ire’ne lara silva discusses her third poetry collection, CUICACALLI/HOUSE OF SONG.
Tags: Blood Sugar Canto, Chicanx, Chupacabra, colonialism, CUICACALLI, CUICACALLI/House of Song, Deborah Miranda, e. e. cummings, flesh to bone, furia, Gabriel Garcia Marquez, House of Song, identity, ire’ne lara silva, Juan Rulfo, Kimberly G. Weiser, Latinx, Latinx literature, magical realism, María Luisa Bombal, mythology, myths, Nepantla Familias, Nepantla Familias: An Anthology of Mexican American Literature on Families In-Between Worlds, one hundred years of solitude, Pedro Paramo, point of view, publishing industry, Texas
Zakiya Dalila Harris discusses her debut novel, THE OTHER BLACK GIRL.
Tags: 1980s, Atria Books, Black women writers, black writers, blackness, Connecticut, debut novel, flashback, gender inequality, Hamden, Kukuwa Ashun, MFA, microaggressions, Not Another Teen Movie, Octavia Butler, perspective, point of view, Publishing, publishing industry, racial inequality, Racism, speculative fiction, Stephen King, The New School, The Other Black Girl, White Supremacy, workplace, Zakiya Dalila Harris, Zakiya Harris
A.E. Osworth discusses their debut novel, WE ARE WATCHING ELIZA BRIGHT.
Tags: A. E. Osworth, bigotry, cancel culture, capitalism, community, computer programming, COVID, COVID-19, digital culture, Eve Ettinger, gamergate, gaming, gaming culture, Greek chorus, groupthink, Internet, Javert, Law & Order: SVU, Law and Order: SVU, Les Misérables, LGBTQ, lockdown, misogyny, Namwali Serpell, pandemic, point of view, Portland, programming, queer, queerness, Reddit, restorative justice, surveillance, SVU, tech culture, tech industry, technology, trans, We Are Watching Eliza Bright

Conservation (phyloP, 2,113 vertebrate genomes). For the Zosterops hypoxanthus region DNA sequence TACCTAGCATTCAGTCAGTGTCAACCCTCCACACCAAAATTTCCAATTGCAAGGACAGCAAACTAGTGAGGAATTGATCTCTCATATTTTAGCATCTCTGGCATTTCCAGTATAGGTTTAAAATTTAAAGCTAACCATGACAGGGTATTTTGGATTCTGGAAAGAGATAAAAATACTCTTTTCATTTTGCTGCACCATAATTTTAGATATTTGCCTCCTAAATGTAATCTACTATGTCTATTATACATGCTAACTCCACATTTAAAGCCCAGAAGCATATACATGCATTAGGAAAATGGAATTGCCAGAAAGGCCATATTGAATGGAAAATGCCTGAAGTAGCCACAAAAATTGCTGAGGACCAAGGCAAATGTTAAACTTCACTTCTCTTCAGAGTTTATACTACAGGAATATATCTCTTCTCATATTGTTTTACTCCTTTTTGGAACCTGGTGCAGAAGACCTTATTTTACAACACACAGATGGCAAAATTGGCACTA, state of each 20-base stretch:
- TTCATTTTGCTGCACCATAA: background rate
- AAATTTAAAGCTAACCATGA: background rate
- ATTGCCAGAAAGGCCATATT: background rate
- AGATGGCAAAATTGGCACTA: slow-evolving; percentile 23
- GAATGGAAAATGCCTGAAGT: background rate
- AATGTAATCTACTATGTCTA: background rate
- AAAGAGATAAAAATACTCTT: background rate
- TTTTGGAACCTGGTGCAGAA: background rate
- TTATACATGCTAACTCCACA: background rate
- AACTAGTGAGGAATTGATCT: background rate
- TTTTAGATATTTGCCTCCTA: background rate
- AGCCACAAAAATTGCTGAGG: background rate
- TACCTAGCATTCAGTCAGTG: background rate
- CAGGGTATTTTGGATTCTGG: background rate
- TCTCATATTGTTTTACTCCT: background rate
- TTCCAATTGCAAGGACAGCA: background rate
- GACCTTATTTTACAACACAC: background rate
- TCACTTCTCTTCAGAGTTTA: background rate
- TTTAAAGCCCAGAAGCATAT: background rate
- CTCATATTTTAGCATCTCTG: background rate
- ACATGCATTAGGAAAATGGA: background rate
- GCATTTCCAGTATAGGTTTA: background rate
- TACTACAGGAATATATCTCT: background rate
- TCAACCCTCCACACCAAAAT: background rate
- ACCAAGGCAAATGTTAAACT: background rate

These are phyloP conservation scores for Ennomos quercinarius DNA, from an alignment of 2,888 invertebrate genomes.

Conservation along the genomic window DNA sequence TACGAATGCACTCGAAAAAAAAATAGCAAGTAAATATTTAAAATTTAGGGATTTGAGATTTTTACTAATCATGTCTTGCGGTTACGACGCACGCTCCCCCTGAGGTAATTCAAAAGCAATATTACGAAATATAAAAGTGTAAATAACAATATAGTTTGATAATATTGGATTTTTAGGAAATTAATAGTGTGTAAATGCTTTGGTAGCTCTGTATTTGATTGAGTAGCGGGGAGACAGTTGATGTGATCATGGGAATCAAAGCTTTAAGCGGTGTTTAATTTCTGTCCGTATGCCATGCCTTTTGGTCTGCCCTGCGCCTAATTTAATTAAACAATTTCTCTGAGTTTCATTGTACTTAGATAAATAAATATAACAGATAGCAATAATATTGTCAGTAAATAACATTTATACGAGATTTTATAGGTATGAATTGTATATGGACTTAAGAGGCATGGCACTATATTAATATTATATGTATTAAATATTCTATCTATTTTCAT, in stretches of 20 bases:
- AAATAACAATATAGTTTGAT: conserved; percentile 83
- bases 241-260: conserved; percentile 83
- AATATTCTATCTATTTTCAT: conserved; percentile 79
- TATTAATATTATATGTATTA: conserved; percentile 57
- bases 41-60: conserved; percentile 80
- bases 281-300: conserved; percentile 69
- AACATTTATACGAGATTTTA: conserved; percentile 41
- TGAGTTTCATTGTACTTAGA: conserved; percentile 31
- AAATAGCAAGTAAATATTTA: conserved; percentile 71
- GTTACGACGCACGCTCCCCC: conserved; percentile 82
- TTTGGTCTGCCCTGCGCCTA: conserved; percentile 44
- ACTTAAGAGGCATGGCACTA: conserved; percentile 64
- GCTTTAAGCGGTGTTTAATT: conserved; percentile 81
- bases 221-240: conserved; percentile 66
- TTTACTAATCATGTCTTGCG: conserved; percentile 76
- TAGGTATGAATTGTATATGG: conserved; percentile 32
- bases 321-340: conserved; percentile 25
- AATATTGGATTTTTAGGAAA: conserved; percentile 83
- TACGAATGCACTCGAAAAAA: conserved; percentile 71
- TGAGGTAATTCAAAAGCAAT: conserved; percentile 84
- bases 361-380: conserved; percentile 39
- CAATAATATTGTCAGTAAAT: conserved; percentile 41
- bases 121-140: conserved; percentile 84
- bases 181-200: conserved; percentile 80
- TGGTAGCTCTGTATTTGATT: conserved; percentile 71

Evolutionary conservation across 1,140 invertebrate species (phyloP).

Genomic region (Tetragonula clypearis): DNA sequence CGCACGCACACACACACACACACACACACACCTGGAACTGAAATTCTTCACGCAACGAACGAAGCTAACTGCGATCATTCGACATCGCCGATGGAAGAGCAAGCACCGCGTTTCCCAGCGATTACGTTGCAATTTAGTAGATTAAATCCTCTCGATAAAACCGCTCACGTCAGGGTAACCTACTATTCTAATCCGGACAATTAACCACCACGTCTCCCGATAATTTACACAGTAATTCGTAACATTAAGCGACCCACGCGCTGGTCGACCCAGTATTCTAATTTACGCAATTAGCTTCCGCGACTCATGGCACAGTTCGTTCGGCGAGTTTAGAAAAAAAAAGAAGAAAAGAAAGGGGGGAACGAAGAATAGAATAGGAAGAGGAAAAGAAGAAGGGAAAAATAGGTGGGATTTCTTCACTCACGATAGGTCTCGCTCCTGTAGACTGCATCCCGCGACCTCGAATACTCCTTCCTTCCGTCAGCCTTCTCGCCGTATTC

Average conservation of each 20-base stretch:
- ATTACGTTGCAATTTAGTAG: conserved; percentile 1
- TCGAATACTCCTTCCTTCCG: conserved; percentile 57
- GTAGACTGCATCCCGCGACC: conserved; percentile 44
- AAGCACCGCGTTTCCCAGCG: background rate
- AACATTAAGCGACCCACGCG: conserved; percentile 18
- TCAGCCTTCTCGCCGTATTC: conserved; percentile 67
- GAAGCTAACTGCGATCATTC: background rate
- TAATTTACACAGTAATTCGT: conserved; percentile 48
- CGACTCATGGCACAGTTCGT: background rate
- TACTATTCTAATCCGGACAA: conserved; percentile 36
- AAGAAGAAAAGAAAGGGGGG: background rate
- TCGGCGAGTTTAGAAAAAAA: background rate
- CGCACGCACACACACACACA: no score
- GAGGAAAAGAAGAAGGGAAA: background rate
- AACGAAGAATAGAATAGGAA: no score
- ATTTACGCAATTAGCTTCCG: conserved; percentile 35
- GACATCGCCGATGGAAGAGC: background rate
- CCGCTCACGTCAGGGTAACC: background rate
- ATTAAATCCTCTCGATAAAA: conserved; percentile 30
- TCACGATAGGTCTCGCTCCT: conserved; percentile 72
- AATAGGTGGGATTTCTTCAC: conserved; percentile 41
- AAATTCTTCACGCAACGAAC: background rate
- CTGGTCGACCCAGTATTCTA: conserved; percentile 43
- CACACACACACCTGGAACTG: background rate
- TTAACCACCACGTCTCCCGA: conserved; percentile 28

Dantiel W. Moniz discusses her debut story collection, MILK BLOOD HEAT.
Tags: A Guide To Being Born, american south, Before You Suffocate Your Own Fool Self, Christianity, class inequality, Dantiel W. Moniz, daughters, debut collection, Eckhart Tolle, Female Trouble, femininity, florida, Friday Black, God, Islam, Jacksonville, James Baldwin, jehovah's witness, Krishna Consciousness, linked stories, MFA, Mike Jeffrey, Milk Blood Heat, Miscarriage, motherhood, mothers, Northeast Florida, point of view, pregnancy, racial inequality, Ram Dass, religion, revision, service industry, Sharp Objects, short fiction, short stories, short story, sisterhood, sisters, South, spirituality, Their Eyes Were Watching God, Toni Morrison, working class, workshops, writing workshop, zora neale hurston
Theodore Wheeler discusses his new novel, IN OUR OTHER LIVES.
Tags: 9/11, Akademie Schloss Solitude, Anna Seghers, Bad Faith, Conor Oberst, Edward Snowden, historical fiction, In Our Other Lives, Internet, Jenny Lewis, Kings of Broken Things, Maria Taylor, marriage, Midwest, Midwestern, Nebraska, NSA, Omaha, patrick modiano, perspective, point of view, Ryan Borchers, saddle creek, September 11, September 11th, Simon Joyner, Speculations about Jakob, spying, state surveillance, Stephanie Delman, surveillance, Theodore Wheeler, Tillie Olsen, Tim Kasher, Uwe Johnson, willa cather